Monday, December 23, 2013

The Musical Advent Calendar - Door Number Twenty-Three

It was coming. It was always going to come. This year's Musical Advent Calendar was billed as a battle between Laura Marling and The National for our overall number one slot. And with one day left to go, one of them has made a decisive move.

Andy Welch

Laura Marling - Once I Was An Eagle (Virgin)

It’s almost a cliché among the Ragged Glories panel to say you like Laura Marling. In fact, saying ‘it’s almost a cliché among the Ragged Glories panel to say you like Laura Marling’ is a cliché in itself. Nevertheless, there’s a reason for that. She’s pretty amazing, and Once I Was An Eagle is her best album yet. That’s not to say it’s my favourite – that’s still I Speak Because I Can – but this is Marling’s most adventurous, challenging record, lyrically brilliant and musically ambitious. There are singer songwriters, and then there’s Laura Marling.

Matt Collins

Sigur Ros - Kveikur (XL)

The low key return of Sigur Ros heard on Valtari was just a red herring. Iceland's finest soundscapers have found the amp that goes up to 11, plugged in a fuzz bass, and made as big a noise as possible.

Pranam Mavahalli

My Bloody Valentine – MBV (Pickpocket Records)

There are moments on this album that are among My Bloody Valentines' best. Who Sees You takes the sensual, foggy, wooziness perfected in Loveless to new heights. The chords seem to slip, slide and collide with each other. It should be disconcerting, but in fact it's sublime. I love the last three tracks too, insistently pounding, and like nothing else they've done. Not every track works for me (New You being one example) but given the wait between albums I'm still genuinely surprised at how well this record turned out.

Ali Mason

Valerie June – Pushin’ Against A Stone (Sunday Best)

When most of your record collection is made of indie and folk music ranging from twee to depressing and back again, it can be difficult to know what to play when entertaining people whose musical tastes don’t intersect. Valerie June has become my failsafe option because it’s just so damn good, who could object? With a touch of blues here, a splash of country there, as engaging a vocal as you could hope for and a particular type of intensity that demands your attention, I’ve yet to play it for anyone who didn’t love it.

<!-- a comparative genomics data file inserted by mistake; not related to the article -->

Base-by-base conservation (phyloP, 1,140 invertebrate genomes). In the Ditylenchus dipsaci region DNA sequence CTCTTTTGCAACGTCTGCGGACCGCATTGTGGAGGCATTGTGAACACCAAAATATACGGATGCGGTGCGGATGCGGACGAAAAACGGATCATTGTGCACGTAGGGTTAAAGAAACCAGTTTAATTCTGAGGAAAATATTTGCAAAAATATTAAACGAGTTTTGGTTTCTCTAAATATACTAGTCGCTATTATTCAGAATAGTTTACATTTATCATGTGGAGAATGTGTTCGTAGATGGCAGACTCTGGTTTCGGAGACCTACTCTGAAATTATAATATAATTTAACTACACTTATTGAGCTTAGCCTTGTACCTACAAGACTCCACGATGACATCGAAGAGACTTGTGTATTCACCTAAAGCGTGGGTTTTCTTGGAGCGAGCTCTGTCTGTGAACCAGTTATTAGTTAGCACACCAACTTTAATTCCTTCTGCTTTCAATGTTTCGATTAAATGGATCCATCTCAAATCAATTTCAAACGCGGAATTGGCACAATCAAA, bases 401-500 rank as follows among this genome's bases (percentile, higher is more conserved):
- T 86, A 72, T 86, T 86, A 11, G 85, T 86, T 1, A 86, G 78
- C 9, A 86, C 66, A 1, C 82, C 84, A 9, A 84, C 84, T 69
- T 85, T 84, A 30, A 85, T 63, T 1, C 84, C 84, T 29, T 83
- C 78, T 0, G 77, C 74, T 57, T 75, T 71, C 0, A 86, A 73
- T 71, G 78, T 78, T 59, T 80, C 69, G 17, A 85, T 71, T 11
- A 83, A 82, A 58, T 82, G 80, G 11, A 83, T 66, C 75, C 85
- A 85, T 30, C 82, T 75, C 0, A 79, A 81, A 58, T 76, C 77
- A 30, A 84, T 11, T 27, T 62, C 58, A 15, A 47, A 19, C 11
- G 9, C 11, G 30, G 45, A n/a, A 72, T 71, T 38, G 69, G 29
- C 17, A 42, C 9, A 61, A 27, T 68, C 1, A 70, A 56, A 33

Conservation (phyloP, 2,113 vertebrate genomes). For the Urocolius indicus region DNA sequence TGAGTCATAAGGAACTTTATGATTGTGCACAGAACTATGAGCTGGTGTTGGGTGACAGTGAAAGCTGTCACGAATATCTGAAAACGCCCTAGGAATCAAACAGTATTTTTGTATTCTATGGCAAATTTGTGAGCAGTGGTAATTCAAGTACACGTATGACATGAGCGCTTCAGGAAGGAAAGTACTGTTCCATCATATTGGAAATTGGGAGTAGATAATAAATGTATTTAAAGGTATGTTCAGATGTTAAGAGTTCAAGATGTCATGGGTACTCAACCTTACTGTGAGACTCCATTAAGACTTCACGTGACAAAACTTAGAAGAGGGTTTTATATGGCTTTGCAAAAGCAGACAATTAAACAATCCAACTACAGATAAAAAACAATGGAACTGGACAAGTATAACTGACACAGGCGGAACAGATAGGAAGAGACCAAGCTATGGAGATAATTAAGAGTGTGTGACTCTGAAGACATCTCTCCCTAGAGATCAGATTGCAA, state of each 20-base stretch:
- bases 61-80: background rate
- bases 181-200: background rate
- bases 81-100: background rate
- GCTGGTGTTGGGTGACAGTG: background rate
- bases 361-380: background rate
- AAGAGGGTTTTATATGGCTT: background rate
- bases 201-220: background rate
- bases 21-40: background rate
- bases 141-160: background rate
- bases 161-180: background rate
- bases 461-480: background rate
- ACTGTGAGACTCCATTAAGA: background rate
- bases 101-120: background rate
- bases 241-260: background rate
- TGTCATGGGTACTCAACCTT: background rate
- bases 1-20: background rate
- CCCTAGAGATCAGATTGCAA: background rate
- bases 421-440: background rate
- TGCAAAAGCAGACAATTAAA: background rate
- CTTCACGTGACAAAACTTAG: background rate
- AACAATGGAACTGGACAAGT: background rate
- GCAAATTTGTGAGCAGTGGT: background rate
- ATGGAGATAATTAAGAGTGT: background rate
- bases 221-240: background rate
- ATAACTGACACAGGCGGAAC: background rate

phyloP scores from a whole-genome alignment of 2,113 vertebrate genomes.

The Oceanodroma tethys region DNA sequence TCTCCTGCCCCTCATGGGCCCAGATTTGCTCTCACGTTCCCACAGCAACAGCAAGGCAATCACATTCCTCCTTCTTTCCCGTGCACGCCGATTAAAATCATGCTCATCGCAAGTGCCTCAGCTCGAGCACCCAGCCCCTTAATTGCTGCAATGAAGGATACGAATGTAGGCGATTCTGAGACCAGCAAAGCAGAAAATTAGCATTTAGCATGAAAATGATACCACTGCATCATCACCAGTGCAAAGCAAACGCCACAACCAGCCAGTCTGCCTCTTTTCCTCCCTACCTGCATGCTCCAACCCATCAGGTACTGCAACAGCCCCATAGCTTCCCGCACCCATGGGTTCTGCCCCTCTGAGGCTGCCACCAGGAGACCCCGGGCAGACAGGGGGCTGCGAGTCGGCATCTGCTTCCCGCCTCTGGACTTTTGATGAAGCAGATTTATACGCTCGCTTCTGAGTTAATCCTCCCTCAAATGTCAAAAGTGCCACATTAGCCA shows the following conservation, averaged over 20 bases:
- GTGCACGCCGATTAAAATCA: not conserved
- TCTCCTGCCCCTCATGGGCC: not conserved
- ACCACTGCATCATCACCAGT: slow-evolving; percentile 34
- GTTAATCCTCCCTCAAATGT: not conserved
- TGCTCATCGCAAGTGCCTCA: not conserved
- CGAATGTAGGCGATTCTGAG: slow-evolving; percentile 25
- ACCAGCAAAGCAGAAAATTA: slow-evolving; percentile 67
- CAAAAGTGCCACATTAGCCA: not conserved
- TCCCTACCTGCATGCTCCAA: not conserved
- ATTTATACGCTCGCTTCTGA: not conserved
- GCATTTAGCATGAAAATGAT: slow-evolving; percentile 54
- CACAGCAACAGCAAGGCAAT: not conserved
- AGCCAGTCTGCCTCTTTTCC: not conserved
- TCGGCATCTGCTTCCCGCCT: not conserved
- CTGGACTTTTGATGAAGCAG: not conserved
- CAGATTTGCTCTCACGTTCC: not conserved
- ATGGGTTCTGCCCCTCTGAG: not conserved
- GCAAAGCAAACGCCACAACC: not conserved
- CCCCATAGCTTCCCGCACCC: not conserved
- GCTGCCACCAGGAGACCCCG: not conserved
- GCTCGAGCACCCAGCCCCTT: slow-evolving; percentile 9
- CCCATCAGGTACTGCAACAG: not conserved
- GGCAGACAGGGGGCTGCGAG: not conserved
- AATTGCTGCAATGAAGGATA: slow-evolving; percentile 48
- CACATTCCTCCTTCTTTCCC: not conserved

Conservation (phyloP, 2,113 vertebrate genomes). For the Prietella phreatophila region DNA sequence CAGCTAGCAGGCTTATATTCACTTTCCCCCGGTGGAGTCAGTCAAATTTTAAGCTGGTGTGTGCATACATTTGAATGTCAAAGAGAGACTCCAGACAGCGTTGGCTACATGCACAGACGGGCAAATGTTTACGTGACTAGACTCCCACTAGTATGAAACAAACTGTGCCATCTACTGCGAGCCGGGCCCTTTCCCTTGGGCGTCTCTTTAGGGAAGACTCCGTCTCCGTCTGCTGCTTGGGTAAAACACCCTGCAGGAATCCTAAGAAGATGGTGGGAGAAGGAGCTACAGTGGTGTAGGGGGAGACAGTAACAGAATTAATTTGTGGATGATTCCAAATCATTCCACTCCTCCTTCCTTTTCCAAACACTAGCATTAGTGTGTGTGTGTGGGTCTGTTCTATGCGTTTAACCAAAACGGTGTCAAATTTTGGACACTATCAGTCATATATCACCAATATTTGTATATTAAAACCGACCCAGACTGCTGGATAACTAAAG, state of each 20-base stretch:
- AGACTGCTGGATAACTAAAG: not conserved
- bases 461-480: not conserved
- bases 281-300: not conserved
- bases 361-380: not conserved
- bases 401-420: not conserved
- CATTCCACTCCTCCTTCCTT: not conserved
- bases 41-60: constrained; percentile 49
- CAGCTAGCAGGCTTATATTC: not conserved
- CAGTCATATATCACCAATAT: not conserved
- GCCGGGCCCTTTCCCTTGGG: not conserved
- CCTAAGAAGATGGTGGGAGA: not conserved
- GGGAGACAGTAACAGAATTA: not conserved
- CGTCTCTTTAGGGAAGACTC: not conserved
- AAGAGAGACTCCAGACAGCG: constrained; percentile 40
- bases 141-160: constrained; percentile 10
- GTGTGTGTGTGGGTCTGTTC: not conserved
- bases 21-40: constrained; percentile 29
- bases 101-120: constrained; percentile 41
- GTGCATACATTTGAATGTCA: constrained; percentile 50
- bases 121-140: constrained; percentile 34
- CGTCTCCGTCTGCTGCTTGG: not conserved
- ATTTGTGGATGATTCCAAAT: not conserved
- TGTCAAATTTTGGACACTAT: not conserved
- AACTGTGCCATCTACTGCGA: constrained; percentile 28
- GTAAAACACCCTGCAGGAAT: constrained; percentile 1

Guy Atkinson

The Appleseed Cast - Illumination Ritual (Graveface Records)

Sometimes it takes seeing a band live for an album to truly cement itself in your heart and that's exactly what happened with The Appleseed Cast's eighth full length after seeing them at the Brudenell earlier this year. The record beautifully melds the band's signature sounds of twinkly emo and cinematic post-rock to stunning effect. Also, a shout out for their drummer who blew my mind to pieces with one of the greatest displays of drumming I've ever seen.

Dom Farrell

Laura Marling – Once I Was An Eagle (Virgin)

The opening four-track suite on Once I Was An Eagle is a simply staggering songwriting achievement. I literally stopped in my tracks the first time I listened to it, although given I was standing on one of those airport escalator-walkway thingies at the time this wasn’t as dramatic a moment as it might have been. But on repeat listens, Laura Marling’s fourth album still takes the breath away. Her acid tongue is at its most eviscerating during the first half, and the first person in the songs often comes off worst. Mistakes are openly confessed to but apologies don’t arrive. Marling has often suggested her lyrics are not of a personal nature but there is a sense of powerful, autobiographical honest at play. A visceral set comes up for air towards the end, with producer Ethan Johns’ well-judged instrumentation a vital ingredient alongside Marling’s increasingly fantastic guitar work, as the musical and lyrical threads link spectacularly together. Saying Laura Marling is the best British singer songwriter of her generation almost feels like a waste of breath by now. She stands comparisons with the all-time greats.